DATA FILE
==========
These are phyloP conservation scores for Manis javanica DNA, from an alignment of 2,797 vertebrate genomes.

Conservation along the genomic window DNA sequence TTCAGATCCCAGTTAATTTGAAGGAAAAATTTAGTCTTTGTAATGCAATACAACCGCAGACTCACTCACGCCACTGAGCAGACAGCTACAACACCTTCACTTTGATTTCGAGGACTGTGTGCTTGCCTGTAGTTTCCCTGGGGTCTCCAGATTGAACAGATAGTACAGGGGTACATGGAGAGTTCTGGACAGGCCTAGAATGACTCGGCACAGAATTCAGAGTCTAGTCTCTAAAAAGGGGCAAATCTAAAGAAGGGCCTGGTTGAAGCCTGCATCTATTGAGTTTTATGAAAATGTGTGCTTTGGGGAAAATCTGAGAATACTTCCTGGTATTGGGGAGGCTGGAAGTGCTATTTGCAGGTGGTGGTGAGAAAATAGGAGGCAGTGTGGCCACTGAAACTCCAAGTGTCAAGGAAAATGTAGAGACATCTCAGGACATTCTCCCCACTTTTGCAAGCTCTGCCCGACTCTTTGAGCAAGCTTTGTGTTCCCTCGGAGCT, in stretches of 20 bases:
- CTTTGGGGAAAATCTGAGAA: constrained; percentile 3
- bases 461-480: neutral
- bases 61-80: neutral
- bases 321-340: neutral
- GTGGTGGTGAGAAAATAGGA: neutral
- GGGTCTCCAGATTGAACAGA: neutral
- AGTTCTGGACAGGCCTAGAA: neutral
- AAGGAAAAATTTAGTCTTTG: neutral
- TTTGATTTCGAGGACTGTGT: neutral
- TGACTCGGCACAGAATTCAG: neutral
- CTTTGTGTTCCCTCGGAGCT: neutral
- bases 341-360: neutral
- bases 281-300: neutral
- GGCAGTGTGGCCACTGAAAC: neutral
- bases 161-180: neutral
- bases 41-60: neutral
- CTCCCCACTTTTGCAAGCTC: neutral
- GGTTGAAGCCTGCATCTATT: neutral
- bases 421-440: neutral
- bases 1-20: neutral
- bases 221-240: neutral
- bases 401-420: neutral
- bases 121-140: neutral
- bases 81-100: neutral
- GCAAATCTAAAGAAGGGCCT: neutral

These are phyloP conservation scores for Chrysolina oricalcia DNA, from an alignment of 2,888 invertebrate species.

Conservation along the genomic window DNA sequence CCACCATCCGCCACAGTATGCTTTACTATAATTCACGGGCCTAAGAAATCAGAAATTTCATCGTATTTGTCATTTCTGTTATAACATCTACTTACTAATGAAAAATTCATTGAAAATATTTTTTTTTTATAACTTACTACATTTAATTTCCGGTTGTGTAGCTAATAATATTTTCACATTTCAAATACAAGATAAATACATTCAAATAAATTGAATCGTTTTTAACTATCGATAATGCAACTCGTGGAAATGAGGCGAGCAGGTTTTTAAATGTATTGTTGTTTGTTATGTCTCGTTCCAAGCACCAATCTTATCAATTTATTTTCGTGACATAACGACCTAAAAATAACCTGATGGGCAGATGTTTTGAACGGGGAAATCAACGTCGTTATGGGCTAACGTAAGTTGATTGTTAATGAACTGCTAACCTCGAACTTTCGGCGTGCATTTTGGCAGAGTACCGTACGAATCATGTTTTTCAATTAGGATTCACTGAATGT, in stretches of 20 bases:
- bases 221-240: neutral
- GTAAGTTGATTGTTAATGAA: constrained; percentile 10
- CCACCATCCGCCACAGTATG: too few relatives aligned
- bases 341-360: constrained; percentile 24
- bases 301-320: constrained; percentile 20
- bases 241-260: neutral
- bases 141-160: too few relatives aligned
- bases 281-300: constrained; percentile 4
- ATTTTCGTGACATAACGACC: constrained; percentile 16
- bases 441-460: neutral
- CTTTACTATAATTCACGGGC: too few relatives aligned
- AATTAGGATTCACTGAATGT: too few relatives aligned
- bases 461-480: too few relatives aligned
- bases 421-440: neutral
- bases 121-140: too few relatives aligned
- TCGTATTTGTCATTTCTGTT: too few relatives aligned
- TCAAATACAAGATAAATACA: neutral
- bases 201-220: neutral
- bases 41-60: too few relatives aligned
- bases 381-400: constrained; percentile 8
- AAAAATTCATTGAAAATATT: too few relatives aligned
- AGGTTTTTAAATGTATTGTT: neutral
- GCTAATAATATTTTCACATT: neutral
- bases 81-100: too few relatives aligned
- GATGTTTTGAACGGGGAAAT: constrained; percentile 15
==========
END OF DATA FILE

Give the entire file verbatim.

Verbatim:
These are phyloP conservation scores for Manis javanica DNA, from an alignment of 2,797 vertebrate genomes.

Conservation along the genomic window DNA sequence TTCAGATCCCAGTTAATTTGAAGGAAAAATTTAGTCTTTGTAATGCAATACAACCGCAGACTCACTCACGCCACTGAGCAGACAGCTACAACACCTTCACTTTGATTTCGAGGACTGTGTGCTTGCCTGTAGTTTCCCTGGGGTCTCCAGATTGAACAGATAGTACAGGGGTACATGGAGAGTTCTGGACAGGCCTAGAATGACTCGGCACAGAATTCAGAGTCTAGTCTCTAAAAAGGGGCAAATCTAAAGAAGGGCCTGGTTGAAGCCTGCATCTATTGAGTTTTATGAAAATGTGTGCTTTGGGGAAAATCTGAGAATACTTCCTGGTATTGGGGAGGCTGGAAGTGCTATTTGCAGGTGGTGGTGAGAAAATAGGAGGCAGTGTGGCCACTGAAACTCCAAGTGTCAAGGAAAATGTAGAGACATCTCAGGACATTCTCCCCACTTTTGCAAGCTCTGCCCGACTCTTTGAGCAAGCTTTGTGTTCCCTCGGAGCT, in stretches of 20 bases:
- CTTTGGGGAAAATCTGAGAA: constrained; percentile 3
- bases 461-480: neutral
- bases 61-80: neutral
- bases 321-340: neutral
- GTGGTGGTGAGAAAATAGGA: neutral
- GGGTCTCCAGATTGAACAGA: neutral
- AGTTCTGGACAGGCCTAGAA: neutral
- AAGGAAAAATTTAGTCTTTG: neutral
- TTTGATTTCGAGGACTGTGT: neutral
- TGACTCGGCACAGAATTCAG: neutral
- CTTTGTGTTCCCTCGGAGCT: neutral
- bases 341-360: neutral
- bases 281-300: neutral
- GGCAGTGTGGCCACTGAAAC: neutral
- bases 161-180: neutral
- bases 41-60: neutral
- CTCCCCACTTTTGCAAGCTC: neutral
- GGTTGAAGCCTGCATCTATT: neutral
- bases 421-440: neutral
- bases 1-20: neutral
- bases 221-240: neutral
- bases 401-420: neutral
- bases 121-140: neutral
- bases 81-100: neutral
- GCAAATCTAAAGAAGGGCCT: neutral

These are phyloP conservation scores for Chrysolina oricalcia DNA, from an alignment of 2,888 invertebrate species.

Conservation along the genomic window DNA sequence CCACCATCCGCCACAGTATGCTTTACTATAATTCACGGGCCTAAGAAATCAGAAATTTCATCGTATTTGTCATTTCTGTTATAACATCTACTTACTAATGAAAAATTCATTGAAAATATTTTTTTTTTATAACTTACTACATTTAATTTCCGGTTGTGTAGCTAATAATATTTTCACATTTCAAATACAAGATAAATACATTCAAATAAATTGAATCGTTTTTAACTATCGATAATGCAACTCGTGGAAATGAGGCGAGCAGGTTTTTAAATGTATTGTTGTTTGTTATGTCTCGTTCCAAGCACCAATCTTATCAATTTATTTTCGTGACATAACGACCTAAAAATAACCTGATGGGCAGATGTTTTGAACGGGGAAATCAACGTCGTTATGGGCTAACGTAAGTTGATTGTTAATGAACTGCTAACCTCGAACTTTCGGCGTGCATTTTGGCAGAGTACCGTACGAATCATGTTTTTCAATTAGGATTCACTGAATGT, in stretches of 20 bases:
- bases 221-240: neutral
- GTAAGTTGATTGTTAATGAA: constrained; percentile 10
- CCACCATCCGCCACAGTATG: too few relatives aligned
- bases 341-360: constrained; percentile 24
- bases 301-320: constrained; percentile 20
- bases 241-260: neutral
- bases 141-160: too few relatives aligned
- bases 281-300: constrained; percentile 4
- ATTTTCGTGACATAACGACC: constrained; percentile 16
- bases 441-460: neutral
- CTTTACTATAATTCACGGGC: too few relatives aligned
- AATTAGGATTCACTGAATGT: too few relatives aligned
- bases 461-480: too few relatives aligned
- bases 421-440: neutral
- bases 121-140: too few relatives aligned
- TCGTATTTGTCATTTCTGTT: too few relatives aligned
- TCAAATACAAGATAAATACA: neutral
- bases 201-220: neutral
- bases 41-60: too few relatives aligned
- bases 381-400: constrained; percentile 8
- AAAAATTCATTGAAAATATT: too few relatives aligned
- AGGTTTTTAAATGTATTGTT: neutral
- GCTAATAATATTTTCACATT: neutral
- bases 81-100: too few relatives aligned
- GATGTTTTGAACGGGGAAAT: constrained; percentile 15